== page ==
Chapter5-4 : How to correct someone without making them close down and stop listening You should beg
Sometimes we feel, “I wish that person would quit doing that,” or “I wish he was aware that he has this particular defect.”
But we don’t like to acknowledge our own faults or mistakes, so when corrected by others, we usually reject the criticism or become angry.
If we’re criticized by a boss or someone who is clearly in a position of authority over us, we will apologize:
“I’m sorry. I understand now.”
Yet in our hearts we feel resentment and resistance, telling ourselves:
“He doesn’t understand what the situation was. He’s so narrow and inflexible!”
It’s very difficult to criticize someone else.
If you do it badly, your relationship will suffer.
For this reason, we tend to try to avoid offering criticisms.
Yet there are times when, for the sake of the other person, we feel “I’ve got to tell him this,” or “I need to make him understand this point.”
What should we do in such a case?
In cases like these, we are taught to use what is known as the method of giving and taking.
Here “giving” means listening to what the other person has to say and acknowledging and praising their efforts and strong points.
“Taking” means making them aware of their defects and mistakes, which they do not want to admit.
The point is first to listen to the other person’s point of view and concrete circumstances, and only then to point out their mistakes.
I heard a story that made a lot of sense to me, from a man working as a department head at a large enterprise.
Mr. Suzuki, a new employee assigned to the department head’s group, was willing to work hard, but was careless about punctuality, always arriving late to work or meetings, with the result that his coworkers were annoyed with him.
No matter how often he was warned, he just made excuses and showed no sign of changing his ways.
Worrying that if things continued this way, Mr. Suzuki would be unable to keep his place in the company, the department head figured out a way to correct him.
“You always seem cheerful, with a smile for everyone— that’s great, Mr. Suzuki! Everyone’s impressed with your good spirits. Do you make a special effort to do that?”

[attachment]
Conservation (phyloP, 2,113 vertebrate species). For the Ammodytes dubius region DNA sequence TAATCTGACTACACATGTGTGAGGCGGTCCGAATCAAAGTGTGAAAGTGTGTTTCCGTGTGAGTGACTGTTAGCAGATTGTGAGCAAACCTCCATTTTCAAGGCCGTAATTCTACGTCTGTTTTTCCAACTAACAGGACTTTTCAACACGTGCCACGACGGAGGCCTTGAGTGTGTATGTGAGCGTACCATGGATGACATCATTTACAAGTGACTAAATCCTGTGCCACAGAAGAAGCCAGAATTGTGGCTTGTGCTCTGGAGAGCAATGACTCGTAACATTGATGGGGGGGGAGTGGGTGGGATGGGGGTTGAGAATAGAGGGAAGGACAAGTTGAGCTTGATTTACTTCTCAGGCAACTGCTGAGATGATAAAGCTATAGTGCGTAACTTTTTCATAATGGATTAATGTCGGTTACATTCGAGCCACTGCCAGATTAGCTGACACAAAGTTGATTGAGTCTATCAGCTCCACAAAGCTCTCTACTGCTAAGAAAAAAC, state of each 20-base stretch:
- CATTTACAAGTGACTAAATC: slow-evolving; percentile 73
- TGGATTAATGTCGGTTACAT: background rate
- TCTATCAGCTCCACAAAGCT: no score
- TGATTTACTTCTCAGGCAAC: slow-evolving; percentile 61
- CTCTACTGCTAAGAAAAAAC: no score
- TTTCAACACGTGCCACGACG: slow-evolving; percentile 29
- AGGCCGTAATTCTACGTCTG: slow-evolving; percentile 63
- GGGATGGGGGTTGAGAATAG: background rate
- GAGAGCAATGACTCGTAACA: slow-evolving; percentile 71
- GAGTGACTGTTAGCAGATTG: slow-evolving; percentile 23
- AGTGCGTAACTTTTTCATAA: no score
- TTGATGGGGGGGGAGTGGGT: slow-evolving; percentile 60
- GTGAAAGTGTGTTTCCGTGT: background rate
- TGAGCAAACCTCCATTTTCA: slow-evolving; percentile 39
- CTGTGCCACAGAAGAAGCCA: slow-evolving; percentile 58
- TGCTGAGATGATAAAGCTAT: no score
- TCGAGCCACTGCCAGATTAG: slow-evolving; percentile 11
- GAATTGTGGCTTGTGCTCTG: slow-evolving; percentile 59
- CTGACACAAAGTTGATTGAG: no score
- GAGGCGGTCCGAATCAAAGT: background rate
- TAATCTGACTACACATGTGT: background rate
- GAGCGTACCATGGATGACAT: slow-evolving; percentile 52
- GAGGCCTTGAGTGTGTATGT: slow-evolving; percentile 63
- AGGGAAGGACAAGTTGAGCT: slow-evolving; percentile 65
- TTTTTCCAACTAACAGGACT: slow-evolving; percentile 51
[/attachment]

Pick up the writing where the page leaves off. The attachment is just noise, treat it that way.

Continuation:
“I like being in contact with people, so I do my best to please those I meet,” replied Mr. Suzuki.
This was an aspect of his personality that the department head had not been aware of.
He praised highly Mr. Suzuki’s efforts in that direction, and only then added:
“You’re a fine young man, Mr. Suzuki. That’s what everyone says.
But someone pointed out, ‘His tardiness is his only flaw.
If he would just make an effort to be on time for things, he’d be a perfect colleague.’
And, you know, you do tend to be late for things.
Is there some reason for that?”
Mr. Suzuki answered: “I’m sorry. I know that’s true, and yet somehow I get so involved in what I’m doing at any given moment that I forget the time.”
“Being involved in what you’re doing is a very good thing, but if you’re habitually late, you inconvenience others.
Isn’t there something you could do to improve in that area?
Like setting your cell-phone alarm and making a point of getting to the meeting room ten minutes early, or something?”
Grateful for the helpful advice of the department head, Mr. Suzuki followed it and reduced his tardiness to almost zero.
When we want to let someone know something that is hard to say directly, as for example when we want him to correct his weak points, if we bring that up all of a sudden, the other person will react by closing down completely.
Instead of doing that, it’s important to begin by listening carefully to the other person’s explanation and by acknowledging and praising his good points.
Only then, move on to the problem points.